Thirteen years ago, a boy besieged my heart and taught me how to love.
Saturday morning at our local synagogue, my son stands tall on the bimah and sings aloud his bar mitzvah piece. Friends and family have travelled from as far as Australia, the States, the Caribbean, Ireland, Sweden and France to be here, at this place, at this time, to witness and celebrate this rite of passage.
We have been preparing for this occasion since his birth. Since I called my father from London's Royal Free Hospital and told him he was a grandfather to a grandson. My father's voice was strained and he sighed, "A boy, a son."
My parents were heart broken by the news of my first pregnancy. This was not in the script they had prepared for me. I should have been married, to a nice Jewish boy, from a good yiddisher family. I failed on all levels. There was no nice Jewish boy, no ring on my finger, no in-laws - I wasn't even in a conventional relationship. Such disregard for tradition. This was wrong, all wrong. How could a daughter be so selfish? So contrary? Why hadn't I listened?
A couple of days later my father flew from Dublin to see this grandson of his. He plummeted in love upon first sight of the child.
Over the past 13 months under guidance of the synagogue's opera loving Chazan, my son learnt first Hebrew and then his Torah portion, (a section from the holy scrolls). Come 5.30 every Thursday afternoon the doorbell would ring and I would drag a reluctant boy away from his X-box. As his lesson began I would prepare to teach my own creative writing class at Morley College. Pondering tenses, points of view, theme and plot, snippets of conversation would waft up the hallway from the kitchen. There was talk of god, religion, life and faith. Big questions were chewed upon, mighty answers mulled over, why this is so, why that is not. My kitchen became a hub of ideas, music, stories and learning.
Thirteen weeks before the event invitations were sent out. Lists of names were drawn of those we had to invite and those we wanted to invite, of relatives we never saw, rarely saw and the ones we'd rather not. Plans were plotted, venues sought, themes contemplated and caterers considered. There was much to kvetch and platz about. Kosher or not kosher, to be or not to be.
Notes on hand holding. From the initial instinctive grasp - a baby's tiny five digits are clamped about an adult's index. On the daily tread, my son slips his hand into mine; first there is an upward reach - over time this shifts at a 9--degree angle in step with his growth. His habit of yanking a winter glove from off my hand and exposing my fingers to the fierce cold has continued unchanged for thirteen winters. It irritates me no end.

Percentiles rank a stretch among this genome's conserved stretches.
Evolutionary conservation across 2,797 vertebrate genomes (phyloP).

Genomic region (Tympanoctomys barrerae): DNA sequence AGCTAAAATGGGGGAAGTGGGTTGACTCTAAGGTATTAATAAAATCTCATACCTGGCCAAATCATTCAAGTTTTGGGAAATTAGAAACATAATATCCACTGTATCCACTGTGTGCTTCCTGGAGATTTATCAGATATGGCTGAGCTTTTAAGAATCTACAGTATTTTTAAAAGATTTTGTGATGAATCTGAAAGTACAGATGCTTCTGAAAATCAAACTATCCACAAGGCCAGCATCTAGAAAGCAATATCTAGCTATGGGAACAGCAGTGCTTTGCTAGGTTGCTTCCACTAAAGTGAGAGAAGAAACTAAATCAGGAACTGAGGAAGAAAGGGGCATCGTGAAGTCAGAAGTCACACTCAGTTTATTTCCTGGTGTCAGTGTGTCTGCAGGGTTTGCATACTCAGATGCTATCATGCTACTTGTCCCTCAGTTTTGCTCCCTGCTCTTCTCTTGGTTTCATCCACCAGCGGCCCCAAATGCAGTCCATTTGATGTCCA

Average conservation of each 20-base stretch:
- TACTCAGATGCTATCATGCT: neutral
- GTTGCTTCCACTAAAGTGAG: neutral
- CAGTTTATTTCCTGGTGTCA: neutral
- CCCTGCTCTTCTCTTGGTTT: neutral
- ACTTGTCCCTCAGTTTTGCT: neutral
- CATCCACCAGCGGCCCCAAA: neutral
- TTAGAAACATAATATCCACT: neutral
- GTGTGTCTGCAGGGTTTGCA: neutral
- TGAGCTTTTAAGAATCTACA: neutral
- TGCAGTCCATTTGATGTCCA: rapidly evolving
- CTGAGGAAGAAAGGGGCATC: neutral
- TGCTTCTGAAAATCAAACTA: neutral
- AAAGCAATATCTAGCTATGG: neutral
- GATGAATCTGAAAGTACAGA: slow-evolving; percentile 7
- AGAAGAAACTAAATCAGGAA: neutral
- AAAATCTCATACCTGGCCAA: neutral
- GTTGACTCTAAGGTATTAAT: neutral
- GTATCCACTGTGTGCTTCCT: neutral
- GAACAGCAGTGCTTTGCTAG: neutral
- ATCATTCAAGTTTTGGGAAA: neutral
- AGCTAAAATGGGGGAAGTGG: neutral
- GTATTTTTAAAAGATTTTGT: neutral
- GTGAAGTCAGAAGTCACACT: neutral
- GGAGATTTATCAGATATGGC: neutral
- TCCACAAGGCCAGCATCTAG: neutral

Thirteen days ago my son stood before me in a suit bought by his devoted grandfather. Here was the boy whose nappy I changed, whose cries I soothed, knees I bandaged, whom I tickled, cuddled, chased, chastised. Parenting is not a perfect art; I have failed a million times, fallen short a million more. Mum you're not listening to me, a daily refrain and in truth many times I ....
Best part of the day - bedtime: Every evening I would read aloud to him, sometimes till he fell asleep. Along the way I discovered Mark Twain's Huckleberry Finn and Tom Sawyer; E.H. Gombrich's A Little History of the World, and other gems such as Horrid Henry and Thomas the Tank Engine.
Thirteen Hours Ago
My mother called lamenting the passing of time.
"Where has it gone?"
For so long so far away and now the moment was upon us.
"Are you ready?"
"I can't fit into my dress,' she wails, 'What'll I do?'
Breathe in, breath out. We are a flush with excitement and nerves. All the overseas visitors have been invited to celebrate Friday night at my parents. Boy Wonder and I drove to their apartment.
We have been on a journey for 13 summers. Just the two of us travelling to infinity and beyond, adventure after adventure, hiding out in makeshift dens, hopping on island cushions, gladiators on sheepskin carpets, scaling furniture, bouncing on beds, sofa snuggling, conquering long rainy days.
We were parked outside my parent's apartment. The date was Friday the 13th of July.
On the Sabbath morning I arrived at the synagogue with my son's father. This was his second time inside a shul, the first being when he attended the rehearsal a couple of days back. My son came on foot accompanied by his friend and grandfather. The Shabbos service is long, the pews fill slowly, men to one side, women the other, the choir sings from above and then the time is upon us. My son is invited to recite his portion. He wears a tallis (prayer shawl) draped over his suit, and pats his head making sure his yarmulke has stayed in place. And so he begins.
My son sings with confidence and holds the attention of the congregation. He takes his time and enjoys the moments. He makes it look easy.
The rabbi gave a short speech of about 13 minutes. An analogy drawn between a hair grip used to fix a yarmulke to young man's head so that it doesn't fall off and the tenuous nature of one's relationship with religion.
Thirteen seconds since I looked across to Boy Wonder's Dad and acknowledged the love we created. This is our boy, our blessing, this young man before us.
Towards the end of the service the torah was carried high around the shul. A small procession formed headed by a family of sorts, a mother with a swollen pregnant belly, an ever present absent father and a man in the making, the newly bar mitzvah-ed boy.